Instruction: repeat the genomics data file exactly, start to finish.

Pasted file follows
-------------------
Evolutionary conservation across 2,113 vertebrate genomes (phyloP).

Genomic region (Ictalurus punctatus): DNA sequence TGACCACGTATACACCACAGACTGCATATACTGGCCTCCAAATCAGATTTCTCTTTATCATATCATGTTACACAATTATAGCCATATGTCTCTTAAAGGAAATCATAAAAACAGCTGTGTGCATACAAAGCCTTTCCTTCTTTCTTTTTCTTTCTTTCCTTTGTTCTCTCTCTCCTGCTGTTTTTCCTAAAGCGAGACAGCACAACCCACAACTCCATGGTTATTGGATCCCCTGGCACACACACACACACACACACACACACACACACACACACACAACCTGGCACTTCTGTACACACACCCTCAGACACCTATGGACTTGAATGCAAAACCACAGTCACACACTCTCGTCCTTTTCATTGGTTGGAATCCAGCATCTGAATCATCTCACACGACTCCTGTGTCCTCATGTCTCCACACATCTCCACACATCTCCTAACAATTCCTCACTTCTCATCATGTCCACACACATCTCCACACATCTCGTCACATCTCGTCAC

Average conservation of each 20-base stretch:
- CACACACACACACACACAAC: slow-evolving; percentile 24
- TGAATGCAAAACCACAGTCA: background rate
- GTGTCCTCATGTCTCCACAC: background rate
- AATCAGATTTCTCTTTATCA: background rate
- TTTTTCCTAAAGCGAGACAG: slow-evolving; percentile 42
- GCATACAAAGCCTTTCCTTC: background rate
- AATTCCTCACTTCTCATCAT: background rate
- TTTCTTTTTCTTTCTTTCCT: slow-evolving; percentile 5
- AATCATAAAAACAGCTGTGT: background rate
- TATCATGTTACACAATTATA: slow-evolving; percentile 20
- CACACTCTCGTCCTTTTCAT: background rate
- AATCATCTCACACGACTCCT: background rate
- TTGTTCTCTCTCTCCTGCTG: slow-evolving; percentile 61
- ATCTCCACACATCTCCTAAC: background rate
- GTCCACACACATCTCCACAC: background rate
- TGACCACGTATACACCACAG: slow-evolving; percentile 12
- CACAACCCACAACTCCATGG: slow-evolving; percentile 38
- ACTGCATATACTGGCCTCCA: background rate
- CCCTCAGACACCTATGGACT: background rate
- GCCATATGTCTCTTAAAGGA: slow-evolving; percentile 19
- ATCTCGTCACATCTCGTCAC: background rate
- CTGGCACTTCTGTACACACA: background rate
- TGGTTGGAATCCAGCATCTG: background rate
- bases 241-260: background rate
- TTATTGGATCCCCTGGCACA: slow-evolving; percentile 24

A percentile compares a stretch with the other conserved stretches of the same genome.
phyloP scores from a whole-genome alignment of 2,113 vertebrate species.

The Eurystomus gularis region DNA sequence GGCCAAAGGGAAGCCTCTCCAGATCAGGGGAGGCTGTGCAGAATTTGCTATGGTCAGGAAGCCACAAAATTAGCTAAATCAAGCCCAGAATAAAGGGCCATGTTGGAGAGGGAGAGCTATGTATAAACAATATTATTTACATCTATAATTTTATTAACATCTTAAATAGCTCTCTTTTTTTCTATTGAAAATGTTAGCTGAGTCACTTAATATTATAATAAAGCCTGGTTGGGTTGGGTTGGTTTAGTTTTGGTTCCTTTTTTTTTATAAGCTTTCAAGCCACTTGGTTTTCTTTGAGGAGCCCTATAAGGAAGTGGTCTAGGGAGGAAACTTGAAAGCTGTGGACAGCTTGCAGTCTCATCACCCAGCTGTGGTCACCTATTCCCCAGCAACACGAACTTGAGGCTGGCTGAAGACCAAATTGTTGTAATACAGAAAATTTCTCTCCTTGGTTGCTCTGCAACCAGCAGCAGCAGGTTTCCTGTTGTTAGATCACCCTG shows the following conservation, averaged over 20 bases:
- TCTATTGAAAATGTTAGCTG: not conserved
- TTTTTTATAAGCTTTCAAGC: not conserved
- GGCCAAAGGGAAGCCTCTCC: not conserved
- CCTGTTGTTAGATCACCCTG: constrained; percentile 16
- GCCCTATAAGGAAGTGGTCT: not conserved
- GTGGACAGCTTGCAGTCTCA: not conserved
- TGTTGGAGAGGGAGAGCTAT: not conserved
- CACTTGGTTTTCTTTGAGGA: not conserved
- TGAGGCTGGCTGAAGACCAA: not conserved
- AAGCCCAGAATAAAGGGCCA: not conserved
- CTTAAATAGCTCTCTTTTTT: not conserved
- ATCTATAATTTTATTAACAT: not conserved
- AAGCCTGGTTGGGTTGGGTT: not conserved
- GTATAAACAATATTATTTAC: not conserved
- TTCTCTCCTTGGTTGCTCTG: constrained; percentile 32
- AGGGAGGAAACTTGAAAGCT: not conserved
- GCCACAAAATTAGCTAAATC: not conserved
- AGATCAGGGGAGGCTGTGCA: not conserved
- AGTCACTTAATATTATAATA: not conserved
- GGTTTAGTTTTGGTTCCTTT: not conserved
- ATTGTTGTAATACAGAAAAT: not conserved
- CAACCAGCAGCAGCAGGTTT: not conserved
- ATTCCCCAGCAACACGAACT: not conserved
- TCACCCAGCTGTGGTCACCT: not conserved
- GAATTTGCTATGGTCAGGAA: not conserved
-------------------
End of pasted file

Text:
Evolutionary conservation across 2,113 vertebrate genomes (phyloP).

Genomic region (Ictalurus punctatus): DNA sequence TGACCACGTATACACCACAGACTGCATATACTGGCCTCCAAATCAGATTTCTCTTTATCATATCATGTTACACAATTATAGCCATATGTCTCTTAAAGGAAATCATAAAAACAGCTGTGTGCATACAAAGCCTTTCCTTCTTTCTTTTTCTTTCTTTCCTTTGTTCTCTCTCTCCTGCTGTTTTTCCTAAAGCGAGACAGCACAACCCACAACTCCATGGTTATTGGATCCCCTGGCACACACACACACACACACACACACACACACACACACACACAACCTGGCACTTCTGTACACACACCCTCAGACACCTATGGACTTGAATGCAAAACCACAGTCACACACTCTCGTCCTTTTCATTGGTTGGAATCCAGCATCTGAATCATCTCACACGACTCCTGTGTCCTCATGTCTCCACACATCTCCACACATCTCCTAACAATTCCTCACTTCTCATCATGTCCACACACATCTCCACACATCTCGTCACATCTCGTCAC

Average conservation of each 20-base stretch:
- CACACACACACACACACAAC: slow-evolving; percentile 24
- TGAATGCAAAACCACAGTCA: background rate
- GTGTCCTCATGTCTCCACAC: background rate
- AATCAGATTTCTCTTTATCA: background rate
- TTTTTCCTAAAGCGAGACAG: slow-evolving; percentile 42
- GCATACAAAGCCTTTCCTTC: background rate
- AATTCCTCACTTCTCATCAT: background rate
- TTTCTTTTTCTTTCTTTCCT: slow-evolving; percentile 5
- AATCATAAAAACAGCTGTGT: background rate
- TATCATGTTACACAATTATA: slow-evolving; percentile 20
- CACACTCTCGTCCTTTTCAT: background rate
- AATCATCTCACACGACTCCT: background rate
- TTGTTCTCTCTCTCCTGCTG: slow-evolving; percentile 61
- ATCTCCACACATCTCCTAAC: background rate
- GTCCACACACATCTCCACAC: background rate
- TGACCACGTATACACCACAG: slow-evolving; percentile 12
- CACAACCCACAACTCCATGG: slow-evolving; percentile 38
- ACTGCATATACTGGCCTCCA: background rate
- CCCTCAGACACCTATGGACT: background rate
- GCCATATGTCTCTTAAAGGA: slow-evolving; percentile 19
- ATCTCGTCACATCTCGTCAC: background rate
- CTGGCACTTCTGTACACACA: background rate
- TGGTTGGAATCCAGCATCTG: background rate
- bases 241-260: background rate
- TTATTGGATCCCCTGGCACA: slow-evolving; percentile 24

A percentile compares a stretch with the other conserved stretches of the same genome.
phyloP scores from a whole-genome alignment of 2,113 vertebrate species.

The Eurystomus gularis region DNA sequence GGCCAAAGGGAAGCCTCTCCAGATCAGGGGAGGCTGTGCAGAATTTGCTATGGTCAGGAAGCCACAAAATTAGCTAAATCAAGCCCAGAATAAAGGGCCATGTTGGAGAGGGAGAGCTATGTATAAACAATATTATTTACATCTATAATTTTATTAACATCTTAAATAGCTCTCTTTTTTTCTATTGAAAATGTTAGCTGAGTCACTTAATATTATAATAAAGCCTGGTTGGGTTGGGTTGGTTTAGTTTTGGTTCCTTTTTTTTTATAAGCTTTCAAGCCACTTGGTTTTCTTTGAGGAGCCCTATAAGGAAGTGGTCTAGGGAGGAAACTTGAAAGCTGTGGACAGCTTGCAGTCTCATCACCCAGCTGTGGTCACCTATTCCCCAGCAACACGAACTTGAGGCTGGCTGAAGACCAAATTGTTGTAATACAGAAAATTTCTCTCCTTGGTTGCTCTGCAACCAGCAGCAGCAGGTTTCCTGTTGTTAGATCACCCTG shows the following conservation, averaged over 20 bases:
- TCTATTGAAAATGTTAGCTG: not conserved
- TTTTTTATAAGCTTTCAAGC: not conserved
- GGCCAAAGGGAAGCCTCTCC: not conserved
- CCTGTTGTTAGATCACCCTG: constrained; percentile 16
- GCCCTATAAGGAAGTGGTCT: not conserved
- GTGGACAGCTTGCAGTCTCA: not conserved
- TGTTGGAGAGGGAGAGCTAT: not conserved
- CACTTGGTTTTCTTTGAGGA: not conserved
- TGAGGCTGGCTGAAGACCAA: not conserved
- AAGCCCAGAATAAAGGGCCA: not conserved
- CTTAAATAGCTCTCTTTTTT: not conserved
- ATCTATAATTTTATTAACAT: not conserved
- AAGCCTGGTTGGGTTGGGTT: not conserved
- GTATAAACAATATTATTTAC: not conserved
- TTCTCTCCTTGGTTGCTCTG: constrained; percentile 32
- AGGGAGGAAACTTGAAAGCT: not conserved
- GCCACAAAATTAGCTAAATC: not conserved
- AGATCAGGGGAGGCTGTGCA: not conserved
- AGTCACTTAATATTATAATA: not conserved
- GGTTTAGTTTTGGTTCCTTT: not conserved
- ATTGTTGTAATACAGAAAAT: not conserved
- CAACCAGCAGCAGCAGGTTT: not conserved
- ATTCCCCAGCAACACGAACT: not conserved
- TCACCCAGCTGTGGTCACCT: not conserved
- GAATTTGCTATGGTCAGGAA: not conserved